THURSDAY, Feb. 6, 2014 (HealthDay News) -- Higher intake of added sugar is associated with increased risk of cardiovascular disease (CVD) mortality, according to research published online Feb. 3 in JAMA Internal Medicine.
Quanhe Yang, Ph.D., of the U.S. Centers for Disease Control and Prevention in Atlanta, and colleagues analyzed data from the National Health and Nutrition Examination Survey to examine the association between added sugar intake and CVD mortality in adults.
The researchers found that the majority of adults (71 percent) consumed 10 percent or more of calories from added sugar. For 2005 to 2010, about 10 percent of adults consumed 25 percent or more of calories from added sugar. After multivariable adjustment, adjusted hazard ratios for CVD mortality, compared with participants who consumed less than 10.0 percent of calories from added sugar, were 1.30 (95 percent confidence interval [CI], 1.09 to 1.55) for those who consumed 10.0 to 24.9 percent of calories from added sugar and 2.75 (95 percent CI, 1.40 to 5.42; P = 0.004) for those who consumed 25.0 percent or more of calories from added sugar.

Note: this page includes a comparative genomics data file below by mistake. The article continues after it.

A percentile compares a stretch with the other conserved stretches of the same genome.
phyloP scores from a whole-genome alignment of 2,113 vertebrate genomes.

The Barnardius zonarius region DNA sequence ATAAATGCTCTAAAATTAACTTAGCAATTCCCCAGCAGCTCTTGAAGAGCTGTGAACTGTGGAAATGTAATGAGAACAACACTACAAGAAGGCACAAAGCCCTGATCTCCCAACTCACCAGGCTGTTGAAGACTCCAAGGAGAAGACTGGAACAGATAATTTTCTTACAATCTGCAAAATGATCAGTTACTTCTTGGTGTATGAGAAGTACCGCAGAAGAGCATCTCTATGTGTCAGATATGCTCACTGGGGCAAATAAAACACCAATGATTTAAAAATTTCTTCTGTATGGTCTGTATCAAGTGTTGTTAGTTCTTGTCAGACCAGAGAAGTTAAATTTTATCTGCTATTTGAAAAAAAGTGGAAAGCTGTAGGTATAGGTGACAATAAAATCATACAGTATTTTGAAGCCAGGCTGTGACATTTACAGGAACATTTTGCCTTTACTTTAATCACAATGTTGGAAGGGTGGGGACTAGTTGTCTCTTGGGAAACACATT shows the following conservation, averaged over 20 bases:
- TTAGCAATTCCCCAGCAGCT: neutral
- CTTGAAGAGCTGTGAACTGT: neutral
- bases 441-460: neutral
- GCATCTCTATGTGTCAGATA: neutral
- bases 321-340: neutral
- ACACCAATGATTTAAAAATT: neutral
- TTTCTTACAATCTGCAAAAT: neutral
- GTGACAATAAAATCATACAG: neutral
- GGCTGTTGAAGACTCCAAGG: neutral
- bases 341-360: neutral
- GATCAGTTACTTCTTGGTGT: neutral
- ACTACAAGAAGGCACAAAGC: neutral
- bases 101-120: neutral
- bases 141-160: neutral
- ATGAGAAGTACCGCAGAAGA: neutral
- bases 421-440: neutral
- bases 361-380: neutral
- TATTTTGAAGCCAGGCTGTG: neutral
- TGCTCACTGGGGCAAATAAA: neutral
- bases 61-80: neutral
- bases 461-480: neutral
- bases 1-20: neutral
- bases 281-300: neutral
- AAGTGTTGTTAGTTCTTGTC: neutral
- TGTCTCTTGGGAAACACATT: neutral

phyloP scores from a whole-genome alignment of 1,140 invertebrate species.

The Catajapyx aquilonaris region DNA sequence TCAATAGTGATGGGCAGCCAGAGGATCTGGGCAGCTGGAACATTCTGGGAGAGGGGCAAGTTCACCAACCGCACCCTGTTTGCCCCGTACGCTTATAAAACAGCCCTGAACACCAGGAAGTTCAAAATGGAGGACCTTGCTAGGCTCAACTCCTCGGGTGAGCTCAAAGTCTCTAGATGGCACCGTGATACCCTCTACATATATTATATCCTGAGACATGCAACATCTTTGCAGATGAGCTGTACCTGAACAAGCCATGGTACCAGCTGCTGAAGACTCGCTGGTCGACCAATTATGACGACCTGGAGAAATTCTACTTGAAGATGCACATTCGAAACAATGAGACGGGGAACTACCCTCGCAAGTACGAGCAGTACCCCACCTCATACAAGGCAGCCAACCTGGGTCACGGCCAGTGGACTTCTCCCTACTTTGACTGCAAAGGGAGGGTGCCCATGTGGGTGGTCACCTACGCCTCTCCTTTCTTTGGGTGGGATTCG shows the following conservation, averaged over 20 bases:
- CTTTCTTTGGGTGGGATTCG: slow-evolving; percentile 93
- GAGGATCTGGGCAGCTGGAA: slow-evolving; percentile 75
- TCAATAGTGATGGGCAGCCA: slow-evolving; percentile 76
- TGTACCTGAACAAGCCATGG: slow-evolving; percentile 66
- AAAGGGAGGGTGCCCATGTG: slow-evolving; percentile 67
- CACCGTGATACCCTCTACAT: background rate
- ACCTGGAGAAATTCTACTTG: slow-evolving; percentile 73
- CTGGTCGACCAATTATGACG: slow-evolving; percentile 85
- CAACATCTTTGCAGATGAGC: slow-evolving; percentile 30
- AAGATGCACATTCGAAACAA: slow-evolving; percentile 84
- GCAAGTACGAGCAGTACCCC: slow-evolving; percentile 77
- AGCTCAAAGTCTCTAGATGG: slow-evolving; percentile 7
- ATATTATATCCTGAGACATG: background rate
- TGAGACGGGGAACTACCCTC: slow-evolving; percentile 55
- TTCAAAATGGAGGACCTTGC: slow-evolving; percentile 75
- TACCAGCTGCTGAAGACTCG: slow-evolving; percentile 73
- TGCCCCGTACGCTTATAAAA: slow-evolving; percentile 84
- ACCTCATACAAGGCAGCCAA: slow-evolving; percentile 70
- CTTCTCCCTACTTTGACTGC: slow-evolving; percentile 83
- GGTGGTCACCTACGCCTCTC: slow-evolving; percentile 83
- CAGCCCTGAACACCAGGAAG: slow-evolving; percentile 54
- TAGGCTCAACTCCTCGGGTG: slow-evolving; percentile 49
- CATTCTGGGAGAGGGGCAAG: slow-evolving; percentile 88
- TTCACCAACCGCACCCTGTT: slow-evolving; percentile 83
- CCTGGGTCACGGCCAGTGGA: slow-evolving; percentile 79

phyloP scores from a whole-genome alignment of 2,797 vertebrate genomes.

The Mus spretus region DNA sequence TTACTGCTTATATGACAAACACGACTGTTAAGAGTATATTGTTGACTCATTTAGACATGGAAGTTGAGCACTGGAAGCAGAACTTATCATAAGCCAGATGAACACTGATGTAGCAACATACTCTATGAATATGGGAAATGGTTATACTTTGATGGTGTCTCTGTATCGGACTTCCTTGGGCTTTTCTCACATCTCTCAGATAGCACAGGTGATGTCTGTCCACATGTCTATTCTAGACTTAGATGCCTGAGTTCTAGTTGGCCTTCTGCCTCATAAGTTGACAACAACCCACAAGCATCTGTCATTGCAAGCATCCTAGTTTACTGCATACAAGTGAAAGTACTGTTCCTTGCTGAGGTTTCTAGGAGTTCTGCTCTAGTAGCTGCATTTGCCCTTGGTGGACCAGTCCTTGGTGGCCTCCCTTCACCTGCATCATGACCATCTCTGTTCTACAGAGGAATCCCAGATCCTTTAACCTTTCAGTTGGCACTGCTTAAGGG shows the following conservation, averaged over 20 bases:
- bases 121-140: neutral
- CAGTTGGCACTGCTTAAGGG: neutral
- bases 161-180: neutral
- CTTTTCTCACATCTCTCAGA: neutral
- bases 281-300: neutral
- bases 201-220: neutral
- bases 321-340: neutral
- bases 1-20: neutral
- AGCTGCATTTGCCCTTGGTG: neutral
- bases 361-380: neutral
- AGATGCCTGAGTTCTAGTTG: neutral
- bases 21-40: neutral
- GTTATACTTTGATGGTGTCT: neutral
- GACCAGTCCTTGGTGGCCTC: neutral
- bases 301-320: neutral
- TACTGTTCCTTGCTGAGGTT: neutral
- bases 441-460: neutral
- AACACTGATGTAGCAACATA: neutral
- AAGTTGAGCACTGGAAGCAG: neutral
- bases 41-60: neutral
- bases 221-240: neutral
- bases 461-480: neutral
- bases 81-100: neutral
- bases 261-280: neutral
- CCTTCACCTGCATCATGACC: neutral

"[The study] underscores the likelihood that, at levels of consumption common among Americans, added sugar is a significant risk factor for CVD mortality above and beyond its role as empty calories leading to weight gain and obesity," writes the author of an accompanying editorial.
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